State v. Melerine

Annotate this Case

109 So. 2d 471 (1959)

236 La. 930

STATE of Louisiana v. Celestine MELERINE, James Licciardi, and Carlo P. Gioe.

No. 44318.

Supreme Court of Louisiana.

February 16, 1959.

Rehearing Denied March 23, 1959.

*474 F. Irvin Dymond, John P. Dowling, Russell J. Schonekas, George W. Reese, Jr., New Orleans, for defendants-appellants.

Jack P. F. Gremillion, Atty. Gen., M. E. Culligan, Asst. Atty. Gen., L. H. Perez, Dist. Atty., L. H. Perez, Jr., 2nd Asst. Dist. Atty., New Orleans, August A. Nobile, Jr., Sp. Counsel, Chalmette, for appellee.

HAMLIN, Justice.

The defendants, Celestine Melerine, James Licciardi, and Carlo P. Gioe, were charged by bill of information with malfeasance in office,[1] a crime prohibited by LSA-R.S. 14:134. Carlo P. Gioe was not tried, the district attorney having moved for the severance of said Carlo P. Gioe from the trial and the trial court having granted the severance.

Appellants, Celestine Melerine and James Licciardi, were tried, found guilty, and each was sentenced on each count to serve three months in the parish jail and pay a fine of $500, in default of payment thereof to serve sixty additional days in the parish jail. They have appealed to this Court, presenting for our consideration twenty-two bills of exceptions.

Bill of Exceptions No. 1 was reserved to the refusal of the trial judge to grant defendants' motion to have the District Attorney, Leander H. Perez, recused on the ground that he had a personal interest adverse to that of the prosecution. Such personal interest, which was denied by the district attorney, was set forth as follows:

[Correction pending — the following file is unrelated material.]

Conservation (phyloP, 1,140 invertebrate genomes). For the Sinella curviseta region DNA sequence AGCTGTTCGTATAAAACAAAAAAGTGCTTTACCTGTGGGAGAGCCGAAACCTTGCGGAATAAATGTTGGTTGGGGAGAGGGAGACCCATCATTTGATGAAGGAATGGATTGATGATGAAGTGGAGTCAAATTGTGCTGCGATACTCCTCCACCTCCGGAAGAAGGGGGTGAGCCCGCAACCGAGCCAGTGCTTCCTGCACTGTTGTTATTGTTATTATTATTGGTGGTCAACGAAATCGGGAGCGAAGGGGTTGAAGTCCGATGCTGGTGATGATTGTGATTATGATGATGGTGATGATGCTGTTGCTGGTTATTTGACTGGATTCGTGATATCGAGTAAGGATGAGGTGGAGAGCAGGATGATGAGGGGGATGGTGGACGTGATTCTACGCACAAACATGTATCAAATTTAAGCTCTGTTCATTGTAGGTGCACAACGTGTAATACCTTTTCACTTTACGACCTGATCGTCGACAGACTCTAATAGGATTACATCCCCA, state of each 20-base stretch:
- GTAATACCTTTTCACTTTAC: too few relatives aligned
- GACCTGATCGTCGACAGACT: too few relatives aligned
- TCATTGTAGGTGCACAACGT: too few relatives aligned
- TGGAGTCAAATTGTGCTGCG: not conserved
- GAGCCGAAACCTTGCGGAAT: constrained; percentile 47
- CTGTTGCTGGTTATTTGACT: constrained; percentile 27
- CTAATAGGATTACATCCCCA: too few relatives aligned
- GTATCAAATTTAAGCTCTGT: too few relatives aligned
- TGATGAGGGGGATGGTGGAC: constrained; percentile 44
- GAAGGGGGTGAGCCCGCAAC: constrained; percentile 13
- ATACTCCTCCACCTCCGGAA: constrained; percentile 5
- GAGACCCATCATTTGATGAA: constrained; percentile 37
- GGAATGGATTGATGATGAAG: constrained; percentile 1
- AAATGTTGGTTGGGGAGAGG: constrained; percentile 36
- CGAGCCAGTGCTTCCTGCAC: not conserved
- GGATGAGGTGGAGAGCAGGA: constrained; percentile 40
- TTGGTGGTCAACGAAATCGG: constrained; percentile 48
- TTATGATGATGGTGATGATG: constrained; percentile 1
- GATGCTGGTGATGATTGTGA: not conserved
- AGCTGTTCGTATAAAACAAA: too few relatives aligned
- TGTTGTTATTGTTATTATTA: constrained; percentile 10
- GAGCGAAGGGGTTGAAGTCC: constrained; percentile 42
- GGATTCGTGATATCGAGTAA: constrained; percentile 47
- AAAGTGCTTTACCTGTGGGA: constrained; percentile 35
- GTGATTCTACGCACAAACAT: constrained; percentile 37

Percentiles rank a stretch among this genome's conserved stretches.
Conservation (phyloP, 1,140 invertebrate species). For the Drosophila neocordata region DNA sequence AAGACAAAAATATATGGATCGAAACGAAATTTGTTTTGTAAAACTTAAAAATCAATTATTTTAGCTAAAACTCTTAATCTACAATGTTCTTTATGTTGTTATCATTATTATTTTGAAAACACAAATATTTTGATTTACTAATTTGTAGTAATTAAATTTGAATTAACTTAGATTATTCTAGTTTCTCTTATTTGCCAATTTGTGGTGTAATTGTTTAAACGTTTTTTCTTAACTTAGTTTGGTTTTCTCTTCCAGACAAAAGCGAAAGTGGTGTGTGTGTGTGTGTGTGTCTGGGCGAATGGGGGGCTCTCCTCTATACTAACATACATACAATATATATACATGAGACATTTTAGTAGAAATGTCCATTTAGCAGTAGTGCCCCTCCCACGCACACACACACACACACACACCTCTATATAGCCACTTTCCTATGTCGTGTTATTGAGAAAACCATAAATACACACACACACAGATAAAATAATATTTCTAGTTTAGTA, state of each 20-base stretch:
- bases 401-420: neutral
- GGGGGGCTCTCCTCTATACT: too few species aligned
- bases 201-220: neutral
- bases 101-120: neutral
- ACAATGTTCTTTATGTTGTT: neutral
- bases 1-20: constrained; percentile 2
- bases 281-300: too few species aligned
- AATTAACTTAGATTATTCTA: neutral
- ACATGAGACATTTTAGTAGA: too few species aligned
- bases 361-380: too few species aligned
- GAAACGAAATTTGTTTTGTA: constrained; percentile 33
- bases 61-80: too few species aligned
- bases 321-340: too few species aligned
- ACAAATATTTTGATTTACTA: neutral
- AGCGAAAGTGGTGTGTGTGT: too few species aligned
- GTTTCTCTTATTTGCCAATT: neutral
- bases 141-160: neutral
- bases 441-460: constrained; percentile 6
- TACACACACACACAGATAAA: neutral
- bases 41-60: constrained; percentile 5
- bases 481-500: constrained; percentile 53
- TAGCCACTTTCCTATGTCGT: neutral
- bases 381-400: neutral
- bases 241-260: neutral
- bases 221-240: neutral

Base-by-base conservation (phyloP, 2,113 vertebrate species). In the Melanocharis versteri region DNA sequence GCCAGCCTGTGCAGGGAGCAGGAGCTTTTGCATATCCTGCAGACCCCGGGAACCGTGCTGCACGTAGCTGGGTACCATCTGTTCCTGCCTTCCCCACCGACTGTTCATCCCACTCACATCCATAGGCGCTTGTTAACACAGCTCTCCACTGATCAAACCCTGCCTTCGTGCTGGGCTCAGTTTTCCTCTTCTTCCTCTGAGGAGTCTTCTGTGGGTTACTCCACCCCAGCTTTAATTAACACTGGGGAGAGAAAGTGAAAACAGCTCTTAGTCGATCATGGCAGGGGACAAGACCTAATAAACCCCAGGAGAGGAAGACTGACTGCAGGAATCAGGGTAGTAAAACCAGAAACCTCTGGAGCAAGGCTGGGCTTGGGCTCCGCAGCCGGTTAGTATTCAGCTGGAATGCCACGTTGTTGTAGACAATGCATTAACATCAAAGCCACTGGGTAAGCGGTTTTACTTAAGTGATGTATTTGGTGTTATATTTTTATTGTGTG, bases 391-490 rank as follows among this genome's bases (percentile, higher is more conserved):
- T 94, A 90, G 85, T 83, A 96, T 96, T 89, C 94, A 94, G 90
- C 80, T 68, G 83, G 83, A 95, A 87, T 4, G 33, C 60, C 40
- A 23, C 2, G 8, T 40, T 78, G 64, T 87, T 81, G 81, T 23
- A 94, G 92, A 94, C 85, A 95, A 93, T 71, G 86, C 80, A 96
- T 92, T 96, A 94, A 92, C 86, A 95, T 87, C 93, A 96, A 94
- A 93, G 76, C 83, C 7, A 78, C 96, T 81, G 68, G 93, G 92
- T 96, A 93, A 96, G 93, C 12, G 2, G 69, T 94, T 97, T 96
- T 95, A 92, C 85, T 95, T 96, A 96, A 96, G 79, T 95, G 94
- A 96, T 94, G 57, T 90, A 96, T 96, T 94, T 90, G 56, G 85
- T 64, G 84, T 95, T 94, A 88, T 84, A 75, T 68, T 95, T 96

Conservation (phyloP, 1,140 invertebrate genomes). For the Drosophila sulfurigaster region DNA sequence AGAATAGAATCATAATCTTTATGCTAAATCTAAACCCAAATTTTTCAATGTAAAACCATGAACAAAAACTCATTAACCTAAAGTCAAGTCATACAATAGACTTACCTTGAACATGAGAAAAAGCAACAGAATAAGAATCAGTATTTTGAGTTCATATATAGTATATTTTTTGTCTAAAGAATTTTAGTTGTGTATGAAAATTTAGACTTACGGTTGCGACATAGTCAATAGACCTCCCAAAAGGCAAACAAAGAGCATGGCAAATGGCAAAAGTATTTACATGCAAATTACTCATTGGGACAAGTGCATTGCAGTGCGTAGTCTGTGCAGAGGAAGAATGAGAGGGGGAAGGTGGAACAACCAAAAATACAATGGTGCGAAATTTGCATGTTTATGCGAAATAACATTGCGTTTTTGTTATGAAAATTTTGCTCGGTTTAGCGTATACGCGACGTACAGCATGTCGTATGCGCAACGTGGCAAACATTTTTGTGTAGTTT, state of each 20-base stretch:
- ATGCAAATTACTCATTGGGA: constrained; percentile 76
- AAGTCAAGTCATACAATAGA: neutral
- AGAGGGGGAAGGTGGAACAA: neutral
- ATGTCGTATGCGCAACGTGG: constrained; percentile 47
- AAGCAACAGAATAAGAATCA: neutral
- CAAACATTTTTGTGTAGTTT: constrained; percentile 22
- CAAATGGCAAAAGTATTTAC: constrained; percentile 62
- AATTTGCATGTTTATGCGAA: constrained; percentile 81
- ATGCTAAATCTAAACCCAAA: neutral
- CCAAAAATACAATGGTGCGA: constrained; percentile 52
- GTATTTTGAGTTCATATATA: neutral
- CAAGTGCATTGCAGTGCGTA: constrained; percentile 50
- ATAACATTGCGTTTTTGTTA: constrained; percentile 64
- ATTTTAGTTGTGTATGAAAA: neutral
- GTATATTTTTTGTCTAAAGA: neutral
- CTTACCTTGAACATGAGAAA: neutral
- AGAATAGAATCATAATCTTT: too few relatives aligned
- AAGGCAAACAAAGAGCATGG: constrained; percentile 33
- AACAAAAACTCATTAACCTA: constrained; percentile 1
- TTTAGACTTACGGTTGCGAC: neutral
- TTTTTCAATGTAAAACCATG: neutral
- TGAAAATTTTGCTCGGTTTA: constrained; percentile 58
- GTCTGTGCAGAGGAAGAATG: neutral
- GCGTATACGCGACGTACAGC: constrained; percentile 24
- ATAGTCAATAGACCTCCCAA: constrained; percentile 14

"1) That Leander H. Perez, District Attorney, had a personal interest, adverse to that of the prosecution herein. "2) That he was a member of a law firm or partnership composed of said Leander H. Perez, Leander H. Perez, Jr., and Chalin O. Perez, engaged in the practice of law under the name of Leander H. Perez and Sons. "3) That Leander H. Perez, Jr., a son and a law partner of said Leander H. Perez, was an Assistant District Attorney for the Parish of St. Bernard; that the defendants and their adherents controlled the policy making actions of the Police Jury of the Parish of St. Bernard by one vote; that said police jury was composed of members *475 of different factions, the Melerine-Licciardi faction being in the majority by one vote; that proceedings seeking the removal from office of said Celestine Melerine and James Licciardi had been instituted against them under the Nos. 6192 and 6193 of the docket of said court; that one of the grounds urged by plaintiff in said removal proceedings was identical to the charge in these proceedings; that, therefore, the outcome of the instant proceedings had a very important bearing upon said action for removal from office. "4) That movers and Leander H. Perez belong to opposing political factions, and that the removal of movers from office would accrue to the political benefits as well as the financial benefits of said Leander H. Perez and members of his political faction. "5) That when movers and their political faction came into power by obtaining a majority vote of the Police Jury of St. Bernard Parish, that body reduced the monthly salary of Leander H. Perez, Jr., from $200.00 per month to $62.50; that should movers be removed from office, such removal would create an opportunity for the restoration of the salary of Leander H. Perez, Jr., to the sum of $200.00 per month. "6) That when movers came into power as aforesaid, said body ceased the payment of a salary of $225.00 per month to Miss Rose Church, secretary of said Leander H. Perez, Sr., causing said Perez to have to pay said secretary from another source; that the removal from office of movers would create an opportunity for the restoration of said salary to Miss Rose Church and would thus operate to the benefit of the said Leander H. Perez, Sr. "7) That when movers came into power as aforesaid, said body ceased the payment of a salary of $350.00 per month to Anthony Licciardi, an investigator for the District Attorney, thus necessitating the payment of said salary by the said Perez from another source; that the removal of movers from office would create an opportunity for the restoration of said salary by the police jury to said Anthony Licciardi. "8) That when movers came into power as aforesaid, said body ceased the payment of a salary to Rudolph McBride, an Assistant District Attorney, thus necessitating the payment of said salary from another source by said Perez."